Farmers warned yesterday that SA’s deteriorating water quality could put European export markets at risk.
The warning throws a harsh light on the state of SA’s water quality and the African National Congress’s policy of cadre deployment at local government level.
A 2009 Green Drop report found 55% of SA’s 900 water treatment plants attained a score of less than 50%.
The farmers’ warning also echoes the concerns of retailers Pick n Pay and Spar , who said yesterday they are concerned about declining water quality. Woolworths dismissed a widely reported supplier’s claim that it has rejected produce contaminated with Escheria coli, a pathogen found in sewage.
Woolworths later said that while no product has been rejected due to concerns about E. coli, its suppliers are mindful of the need to preserve water quality.
Individual farmers were reluctant to talk to Business Day for fear of jeopardising existing contracts with local and foreign buyers, but the Transvaal Agricultural Union (TAU) said its members are worried that if they continue using contaminated water, their produce would fail to meet stringent European standards.
“If the standards fall (below) a certain level, Europe won’t accept our food. If we let everyone know, and we lose our export markets, (farmers) stand to lose millions, and there will be job losses,” TAU vice- president Louis Meintjes said.
If farmers lose foreign customers, they will be forced to dump their produce on the local market, with knock-on effects for other farmers who depend on domestic customers. Meintjes emphasised that water is contaminated not only with pathogens originating from untreated sewage, but also with industrial pollutants and agricultural run-off.
“It’s been a problem for a long time, but over the past two or three years it’s got much worse.”
Farmers were particularly worried about waterborne pathogens such as E. coli, he said.
These accumulate on the surface of fruit and vegetables irrigated with contaminated water and can survive there for weeks after harvest. The concentration of bacteria rises with each successive watering.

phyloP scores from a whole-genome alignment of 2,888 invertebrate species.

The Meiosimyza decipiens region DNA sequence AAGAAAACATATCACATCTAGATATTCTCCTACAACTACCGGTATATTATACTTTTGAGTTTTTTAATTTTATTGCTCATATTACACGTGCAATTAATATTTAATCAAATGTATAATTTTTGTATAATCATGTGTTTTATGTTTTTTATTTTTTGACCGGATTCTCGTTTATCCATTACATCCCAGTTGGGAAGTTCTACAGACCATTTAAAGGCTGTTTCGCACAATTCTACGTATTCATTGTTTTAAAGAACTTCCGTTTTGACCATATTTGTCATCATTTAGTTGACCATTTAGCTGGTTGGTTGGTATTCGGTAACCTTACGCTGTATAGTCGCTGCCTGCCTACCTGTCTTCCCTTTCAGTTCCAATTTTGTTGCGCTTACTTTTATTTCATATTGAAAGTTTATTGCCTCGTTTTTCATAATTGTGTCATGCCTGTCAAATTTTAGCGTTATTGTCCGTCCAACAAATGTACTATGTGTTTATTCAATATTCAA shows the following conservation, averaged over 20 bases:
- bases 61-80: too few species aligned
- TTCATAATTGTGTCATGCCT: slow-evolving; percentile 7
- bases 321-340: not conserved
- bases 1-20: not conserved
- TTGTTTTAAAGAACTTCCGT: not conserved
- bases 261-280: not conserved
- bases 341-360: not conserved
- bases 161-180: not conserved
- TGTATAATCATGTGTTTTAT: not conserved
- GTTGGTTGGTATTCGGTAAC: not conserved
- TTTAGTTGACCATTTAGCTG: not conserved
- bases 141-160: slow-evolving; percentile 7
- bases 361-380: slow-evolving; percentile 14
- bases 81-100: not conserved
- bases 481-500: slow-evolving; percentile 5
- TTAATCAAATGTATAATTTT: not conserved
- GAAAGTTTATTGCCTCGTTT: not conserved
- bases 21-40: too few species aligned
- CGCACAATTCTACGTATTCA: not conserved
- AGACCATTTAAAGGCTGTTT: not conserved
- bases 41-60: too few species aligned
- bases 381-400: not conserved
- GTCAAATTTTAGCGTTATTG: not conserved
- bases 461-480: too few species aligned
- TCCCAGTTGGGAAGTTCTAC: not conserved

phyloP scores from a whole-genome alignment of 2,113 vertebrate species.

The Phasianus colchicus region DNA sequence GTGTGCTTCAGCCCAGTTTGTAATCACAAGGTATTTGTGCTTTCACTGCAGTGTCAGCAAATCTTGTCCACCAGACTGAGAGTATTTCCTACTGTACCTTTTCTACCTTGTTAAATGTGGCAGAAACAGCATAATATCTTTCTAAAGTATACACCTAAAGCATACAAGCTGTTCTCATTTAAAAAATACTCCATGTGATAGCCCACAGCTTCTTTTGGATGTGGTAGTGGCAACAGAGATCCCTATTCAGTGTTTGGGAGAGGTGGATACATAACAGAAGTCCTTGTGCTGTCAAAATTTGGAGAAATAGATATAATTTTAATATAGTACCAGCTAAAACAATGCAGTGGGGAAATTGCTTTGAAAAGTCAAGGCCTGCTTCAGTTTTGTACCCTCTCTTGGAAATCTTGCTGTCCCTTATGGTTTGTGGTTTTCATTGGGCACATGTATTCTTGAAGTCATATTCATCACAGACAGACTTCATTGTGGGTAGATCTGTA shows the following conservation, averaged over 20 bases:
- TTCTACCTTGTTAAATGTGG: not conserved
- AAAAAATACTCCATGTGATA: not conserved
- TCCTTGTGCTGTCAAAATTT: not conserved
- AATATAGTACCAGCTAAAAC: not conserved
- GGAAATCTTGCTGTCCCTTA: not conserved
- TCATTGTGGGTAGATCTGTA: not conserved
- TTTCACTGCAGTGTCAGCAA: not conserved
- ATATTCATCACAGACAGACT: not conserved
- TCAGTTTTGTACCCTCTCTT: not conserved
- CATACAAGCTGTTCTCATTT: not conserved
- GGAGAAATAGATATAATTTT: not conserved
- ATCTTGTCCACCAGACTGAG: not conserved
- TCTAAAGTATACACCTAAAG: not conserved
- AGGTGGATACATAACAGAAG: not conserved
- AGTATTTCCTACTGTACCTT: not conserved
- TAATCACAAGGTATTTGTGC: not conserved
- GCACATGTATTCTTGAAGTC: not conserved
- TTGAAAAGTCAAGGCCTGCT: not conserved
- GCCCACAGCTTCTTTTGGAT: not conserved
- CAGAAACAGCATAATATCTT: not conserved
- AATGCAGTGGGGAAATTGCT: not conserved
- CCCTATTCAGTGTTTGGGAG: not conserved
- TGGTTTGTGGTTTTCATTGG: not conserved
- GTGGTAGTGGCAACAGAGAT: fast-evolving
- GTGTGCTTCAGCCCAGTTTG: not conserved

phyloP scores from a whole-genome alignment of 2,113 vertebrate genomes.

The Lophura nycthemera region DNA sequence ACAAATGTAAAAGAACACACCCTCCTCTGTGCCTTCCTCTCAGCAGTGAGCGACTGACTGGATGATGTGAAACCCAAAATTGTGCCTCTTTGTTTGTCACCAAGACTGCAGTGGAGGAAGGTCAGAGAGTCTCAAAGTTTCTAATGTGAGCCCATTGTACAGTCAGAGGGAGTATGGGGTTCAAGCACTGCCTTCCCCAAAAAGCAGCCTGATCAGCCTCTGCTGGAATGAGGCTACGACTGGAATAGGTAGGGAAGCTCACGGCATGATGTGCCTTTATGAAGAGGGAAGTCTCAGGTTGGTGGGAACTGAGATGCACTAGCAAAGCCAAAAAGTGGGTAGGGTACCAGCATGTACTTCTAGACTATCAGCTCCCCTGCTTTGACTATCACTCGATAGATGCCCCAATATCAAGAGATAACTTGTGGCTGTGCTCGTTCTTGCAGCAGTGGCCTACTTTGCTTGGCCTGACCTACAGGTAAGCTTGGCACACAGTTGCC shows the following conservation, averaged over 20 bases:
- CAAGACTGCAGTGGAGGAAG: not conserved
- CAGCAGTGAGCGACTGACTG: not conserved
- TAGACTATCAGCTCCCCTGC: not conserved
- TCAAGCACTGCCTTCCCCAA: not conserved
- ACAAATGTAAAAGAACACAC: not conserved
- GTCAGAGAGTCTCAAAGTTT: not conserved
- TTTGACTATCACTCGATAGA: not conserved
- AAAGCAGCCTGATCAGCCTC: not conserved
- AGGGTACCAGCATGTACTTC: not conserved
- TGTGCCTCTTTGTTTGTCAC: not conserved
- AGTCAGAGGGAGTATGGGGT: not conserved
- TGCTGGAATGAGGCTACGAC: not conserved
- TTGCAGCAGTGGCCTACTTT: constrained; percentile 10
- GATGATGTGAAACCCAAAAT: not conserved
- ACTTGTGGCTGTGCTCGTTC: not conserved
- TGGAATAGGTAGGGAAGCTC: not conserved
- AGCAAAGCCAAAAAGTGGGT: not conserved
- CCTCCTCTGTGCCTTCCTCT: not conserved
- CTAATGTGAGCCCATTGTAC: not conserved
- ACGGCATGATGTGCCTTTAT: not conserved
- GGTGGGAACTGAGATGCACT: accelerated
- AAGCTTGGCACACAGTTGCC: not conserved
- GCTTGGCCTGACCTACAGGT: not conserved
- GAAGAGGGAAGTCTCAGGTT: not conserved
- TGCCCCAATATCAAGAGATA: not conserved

While it is possible for farmers to treat contaminated produce after harvest to kill the pathogens — with radiation, for example — it is prohibitively expensive.
Pick n Pay spokeswoman Tamra Veley said the company tested farmers’ produce monthly, and those who had E. coli in their irrigation water had to buy their own water treatment plants.
Pick n Pay last detected E. coli in 2009, but the issue is a growing problem, she said.
Spar’s Freshline head Peter Gohl said it last had an E. coli incident 18 months ago. Contrary to other stakeholders interviewed, its testing had found no evidence of a worsening situation.
Meintjes said the TAU is frustrated by the government’s failure to enforce the Water Act and laid criminal charges against the state in May, but the police have made no progress.
Declining water quality has also seen the Save the Vaal campaign turn to the courts, chairman Lötter Wepener said.
Last month it secured a court order compelling the Parys municipality to maintain its sewage works. Tour operators running water sports downstream of Parys had complained of a bad smell and solid sewage waste in the water, said his colleague, Annalien Burger. “Can you imagine if you have tourists in canoes and this (stuff) is in the water?” she said.
Jo Barnes, an epidemiologist from the University of Stellenbosch who has done research on pathogens in river water, said the risk of sewage pollution is climbing “across the country”.
Dr Barnes, who says she has been threatened by farmers and officials who do not want her to blow the whistle on the state of SA’s rivers, said she is “really concerned” about the government’s denial of the problem.
“There is no follow-up (on polluting municipalities) and no comebacks,” she said.
Trade union Uasa said the poor state of water treatment works “could potentially mean that 4174 megalitres of untreated or partially treated waste water, which is the equivalent of 1670 Olympic-size swimming pools, could be ending up in our our dams and rivers on a daily basis”.
Credit to: Business Day